With the Industry Committee now scheduled to contact its final clause-by-clause review of Bill C-27 on Wednesday, sources in the Liberal Party advise that its MPs plan to withdraw several controversial copyright lobby-inspired amendments to the computer program and spyware provisions. Since first reported on Friday, thousands of emails and letters protesting the proposals have been sent to Industry committee MPs from all parties. Sources indicate that the Liberals will withdraw three motions actively promoted by the copyright lobby:
- a new definition of computer program that would have excluded surreptitiously installed DRM from the ambit of the bill
- an exception to a ban on the "collection of personal information through any means of telecommunication, if the collection is made by accessing a computer system or causing a computer system to be accessed without authorization" in cases related to investigations of breach of agreements or laws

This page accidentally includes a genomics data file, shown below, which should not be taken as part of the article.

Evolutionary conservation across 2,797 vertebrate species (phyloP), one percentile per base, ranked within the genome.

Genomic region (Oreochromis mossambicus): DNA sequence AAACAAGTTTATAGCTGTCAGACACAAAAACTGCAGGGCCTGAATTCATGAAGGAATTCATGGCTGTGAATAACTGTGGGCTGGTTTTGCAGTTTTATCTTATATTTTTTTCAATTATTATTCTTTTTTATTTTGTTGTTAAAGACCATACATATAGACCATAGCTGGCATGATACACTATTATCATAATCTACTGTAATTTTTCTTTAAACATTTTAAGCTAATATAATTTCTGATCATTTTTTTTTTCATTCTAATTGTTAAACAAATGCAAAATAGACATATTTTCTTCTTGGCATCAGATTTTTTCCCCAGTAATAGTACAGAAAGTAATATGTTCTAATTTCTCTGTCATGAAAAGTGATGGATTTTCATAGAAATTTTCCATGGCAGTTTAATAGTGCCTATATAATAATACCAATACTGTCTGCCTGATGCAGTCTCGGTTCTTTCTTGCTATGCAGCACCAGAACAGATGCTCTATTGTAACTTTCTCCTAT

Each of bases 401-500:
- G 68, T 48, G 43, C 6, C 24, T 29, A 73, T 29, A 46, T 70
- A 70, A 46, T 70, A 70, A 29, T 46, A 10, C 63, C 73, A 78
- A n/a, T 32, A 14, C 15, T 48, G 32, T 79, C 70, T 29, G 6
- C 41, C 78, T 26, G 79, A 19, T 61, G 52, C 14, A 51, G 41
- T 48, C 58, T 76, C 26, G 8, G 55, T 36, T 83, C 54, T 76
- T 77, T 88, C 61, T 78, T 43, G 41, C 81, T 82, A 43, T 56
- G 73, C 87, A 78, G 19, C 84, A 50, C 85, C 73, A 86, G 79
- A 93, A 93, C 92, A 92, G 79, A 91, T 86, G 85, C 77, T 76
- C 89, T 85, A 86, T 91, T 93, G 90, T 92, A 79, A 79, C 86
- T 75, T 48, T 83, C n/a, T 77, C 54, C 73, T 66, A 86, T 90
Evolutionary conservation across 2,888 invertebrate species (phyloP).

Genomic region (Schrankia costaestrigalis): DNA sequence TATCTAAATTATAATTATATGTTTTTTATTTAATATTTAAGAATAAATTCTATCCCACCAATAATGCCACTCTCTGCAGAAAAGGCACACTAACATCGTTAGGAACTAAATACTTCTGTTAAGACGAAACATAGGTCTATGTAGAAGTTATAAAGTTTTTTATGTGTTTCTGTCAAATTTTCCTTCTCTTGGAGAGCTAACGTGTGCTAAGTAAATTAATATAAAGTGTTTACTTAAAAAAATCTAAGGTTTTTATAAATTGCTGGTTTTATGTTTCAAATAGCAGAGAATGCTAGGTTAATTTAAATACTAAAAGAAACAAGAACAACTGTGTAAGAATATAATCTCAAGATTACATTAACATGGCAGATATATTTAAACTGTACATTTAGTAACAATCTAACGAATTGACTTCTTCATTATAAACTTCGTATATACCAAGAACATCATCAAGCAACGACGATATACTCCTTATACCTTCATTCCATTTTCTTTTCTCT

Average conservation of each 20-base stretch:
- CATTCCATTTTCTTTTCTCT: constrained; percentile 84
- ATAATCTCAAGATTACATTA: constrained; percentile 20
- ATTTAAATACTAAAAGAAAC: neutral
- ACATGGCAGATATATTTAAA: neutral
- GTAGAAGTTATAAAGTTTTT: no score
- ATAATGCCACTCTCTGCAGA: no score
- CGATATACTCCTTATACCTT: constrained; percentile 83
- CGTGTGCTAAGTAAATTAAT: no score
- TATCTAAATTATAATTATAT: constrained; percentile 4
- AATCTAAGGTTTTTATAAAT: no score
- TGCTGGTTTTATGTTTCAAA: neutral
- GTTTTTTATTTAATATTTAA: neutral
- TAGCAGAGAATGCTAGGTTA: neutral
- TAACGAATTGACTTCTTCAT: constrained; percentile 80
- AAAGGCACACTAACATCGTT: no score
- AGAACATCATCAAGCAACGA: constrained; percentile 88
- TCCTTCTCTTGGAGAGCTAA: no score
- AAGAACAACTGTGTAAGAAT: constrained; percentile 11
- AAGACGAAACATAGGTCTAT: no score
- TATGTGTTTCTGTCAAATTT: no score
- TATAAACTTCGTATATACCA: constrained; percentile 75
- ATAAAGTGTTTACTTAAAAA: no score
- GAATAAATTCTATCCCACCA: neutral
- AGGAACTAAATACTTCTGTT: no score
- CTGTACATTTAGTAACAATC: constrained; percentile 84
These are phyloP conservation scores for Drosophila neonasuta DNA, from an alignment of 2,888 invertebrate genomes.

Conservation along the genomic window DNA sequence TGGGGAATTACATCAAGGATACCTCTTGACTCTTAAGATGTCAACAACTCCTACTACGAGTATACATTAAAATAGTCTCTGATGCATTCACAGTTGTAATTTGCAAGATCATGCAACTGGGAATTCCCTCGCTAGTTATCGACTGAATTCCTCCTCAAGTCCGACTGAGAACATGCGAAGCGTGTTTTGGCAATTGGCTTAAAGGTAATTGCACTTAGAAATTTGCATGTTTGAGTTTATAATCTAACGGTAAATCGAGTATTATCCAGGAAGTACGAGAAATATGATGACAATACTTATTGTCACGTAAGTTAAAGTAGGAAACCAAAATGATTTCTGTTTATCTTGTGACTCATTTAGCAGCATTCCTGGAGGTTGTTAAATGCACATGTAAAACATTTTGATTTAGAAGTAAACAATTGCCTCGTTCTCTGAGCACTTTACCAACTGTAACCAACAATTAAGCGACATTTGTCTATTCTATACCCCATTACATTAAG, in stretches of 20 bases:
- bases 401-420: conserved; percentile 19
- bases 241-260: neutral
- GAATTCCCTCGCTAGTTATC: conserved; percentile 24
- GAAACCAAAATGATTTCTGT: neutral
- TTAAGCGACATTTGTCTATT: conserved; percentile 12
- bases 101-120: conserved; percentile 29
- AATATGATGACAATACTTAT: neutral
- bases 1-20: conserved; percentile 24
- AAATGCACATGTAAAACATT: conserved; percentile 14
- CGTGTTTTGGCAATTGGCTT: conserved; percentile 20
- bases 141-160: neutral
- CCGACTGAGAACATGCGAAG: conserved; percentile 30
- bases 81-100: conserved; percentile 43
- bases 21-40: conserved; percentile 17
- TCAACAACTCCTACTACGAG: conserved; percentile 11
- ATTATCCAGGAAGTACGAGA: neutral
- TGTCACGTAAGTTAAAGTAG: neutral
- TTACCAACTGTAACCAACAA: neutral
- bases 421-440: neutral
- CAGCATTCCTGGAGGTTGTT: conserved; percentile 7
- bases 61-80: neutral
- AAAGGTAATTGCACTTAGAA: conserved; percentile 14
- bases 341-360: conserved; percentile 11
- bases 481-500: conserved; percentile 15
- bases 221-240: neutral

- an exception for telecom providers to the requirement to obtain express consent before users install programs on their computers
While anything can be happen over the next 24 hours, the decision to withdraw the motions – in combination with the Conservatives reversal on several exceptions that watered down the bill – should mean that the Electronic Commerce Protection Act is preserved as a consumer protection bill as it gets through committee. However, the lobbying to water down the bill will no doubt continue as the bill moves to the floor of the House of Commons and then on to the Senate.